Budget Agreement Hinges on Key Legislation
UPDATED: Despite looming deadlines, the House postponed on Monday a vote on Senate Joint Resolution 1, which would allow voters to decide whether to set up a fund for water infrastructure projects.
Updated May 20, 11:30 p.m.:
Despite looming deadlines, the House postponed on Monday a vote on Senate Joint Resolution 1, which would allow voters to decide whether to set up a fund for water infrastructure projects. The budget deal conferees reached on Friday hinges on that legislation, which must be approved by the House on Tuesday.
As House Appropriations Chairman Jim Pitts expressed optimism that the Legislature would approve a budget in time to avoid a special session, others were still expressing uncertainty as a pair of critical votes were set to take place Monday.
The 2014-15 deal that budget conferees reached Friday hinges on the approval of Senate Joint Resolution 1, which would ask voters to create a fund for water infrastructure projects, and House Bill 1025, a supplemental appropriations bill for the 2012-13 budget. SJR 1 is on the House's Monday calendar, while HB 1025 is on the calendar in the Senate.
“I didn’t hear any outcry of negative attitude,” Pitts, R-Waxahachie, said Monday afternoon after a House Republican Caucus meeting on the budget deal. He expressed confidence that the Legislature would avoid a special session on the budget.
“I said if you’re not going to vote for it, please let us know and we’ll try to clear up any questions," he said.
The House will need 100 votes to approve SJR 1, which means the measure will need support from some Tea Party Republicans and Democrats.
"We committed to being for it, but we're not sure where we are right now," said House Democratic leader Yvonne Davis of Dallas. She said Democrats are still working to confirm that their request to add $200 million to public education has been met, before they’ll confirm whether they'll vote for SJR 1.
Some Tea Party legislators also expressed concern about the deal.
“I am opposed to the infrastructure and water plan, not because I’m against water — because who could be against water? — but because I am concerned about investment in commercial banking,” said state Rep. David Simpson, R-Longview. He warned that the $2 billion could be doled out “based on political corruptions.”
“I have not seen [the budget] completely, but I am very concerned. We’ve spent too much money across the board,” said state Rep. Jonathan Stickland, R-Bedford. “I want to make sure there’s no budget gimmicks, that’s a big part of my platform.”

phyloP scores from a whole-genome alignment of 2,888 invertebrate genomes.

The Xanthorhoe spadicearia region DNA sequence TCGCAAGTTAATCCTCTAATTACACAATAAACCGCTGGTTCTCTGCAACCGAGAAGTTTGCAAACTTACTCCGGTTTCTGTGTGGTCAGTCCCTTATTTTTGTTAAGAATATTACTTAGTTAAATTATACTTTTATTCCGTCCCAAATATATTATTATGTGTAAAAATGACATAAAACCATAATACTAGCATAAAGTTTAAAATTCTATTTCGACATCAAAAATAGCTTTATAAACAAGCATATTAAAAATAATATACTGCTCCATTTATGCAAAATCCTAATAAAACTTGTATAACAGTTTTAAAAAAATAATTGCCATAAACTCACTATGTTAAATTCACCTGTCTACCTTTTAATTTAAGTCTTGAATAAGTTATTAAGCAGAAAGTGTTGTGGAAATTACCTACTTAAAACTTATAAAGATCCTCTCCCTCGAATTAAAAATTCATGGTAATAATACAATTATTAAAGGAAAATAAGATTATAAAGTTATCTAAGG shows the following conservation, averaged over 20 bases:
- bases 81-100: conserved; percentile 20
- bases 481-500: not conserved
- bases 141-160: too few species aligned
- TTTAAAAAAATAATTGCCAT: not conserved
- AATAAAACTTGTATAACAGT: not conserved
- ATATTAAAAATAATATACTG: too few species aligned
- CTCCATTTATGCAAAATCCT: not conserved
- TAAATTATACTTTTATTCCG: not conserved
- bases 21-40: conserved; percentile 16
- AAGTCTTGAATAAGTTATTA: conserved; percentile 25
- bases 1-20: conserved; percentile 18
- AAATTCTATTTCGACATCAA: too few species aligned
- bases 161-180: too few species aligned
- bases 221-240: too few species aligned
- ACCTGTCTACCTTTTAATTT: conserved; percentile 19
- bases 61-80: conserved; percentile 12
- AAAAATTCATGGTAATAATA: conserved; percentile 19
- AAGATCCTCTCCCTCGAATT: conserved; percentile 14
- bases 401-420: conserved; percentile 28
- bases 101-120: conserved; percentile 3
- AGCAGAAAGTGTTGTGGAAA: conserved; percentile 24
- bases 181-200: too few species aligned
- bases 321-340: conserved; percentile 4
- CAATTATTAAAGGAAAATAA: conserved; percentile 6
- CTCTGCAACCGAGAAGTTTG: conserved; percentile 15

Pitts said the budget conferees have worked to wean the Legislature off “budget gimmicks,” by stopping the diversion of $400 million in dedicated revenue to certify the budget.
Gov. Rick Perry has threatened to call back lawmakers for a special session if lawmakers do not meet his demands to include business tax relief, transportation funding and $2 billion set aside for water infrastructure projects. The budget conferees decided to call on voters to establish water fund through SJR 1, then move $2 billion from the Rainy Day Fund, a financial reserve made up mostly of oil and gas revenue, to finance the water projects through HB 1025.
Related to the water infrastructure funding goals, the House and Senate on Monday each passed House Bill 4, by state Rep. Allan Ritter, R-Nederland, that outlines the framework for how the water fund would offer loans for projects like pipelines, reservoirs and conservation projects.
It would be headed by a three-member board appointed by the governor.
The final version of HB 4 that passed included a House amendment that would give preferential treatment to projects that use American-made products.
Regarding SJR 1, Pitts said he believes the House has enough support to pass the measure. “There’s a lot of moving parts to this bill, but I think we’ll get the votes,” he said.
Although the Legislative Budget Board is still finalizing the numbers, Pitts said the 2014-15 budget approved by the conferees on Friday is roughly $1.2 billion more than the version previously approved by the House.
“As far as the Republican caucus is concerned, they’re very cautious about how we spent the money,” said Pitts. He added that the caucus was “receptive” when he explained where the added money went. For example, budget conferees added $330 million to the Teacher Retirement System and raised Medicaid rates for nursing homes.
Alana Rocha contributed to this report.
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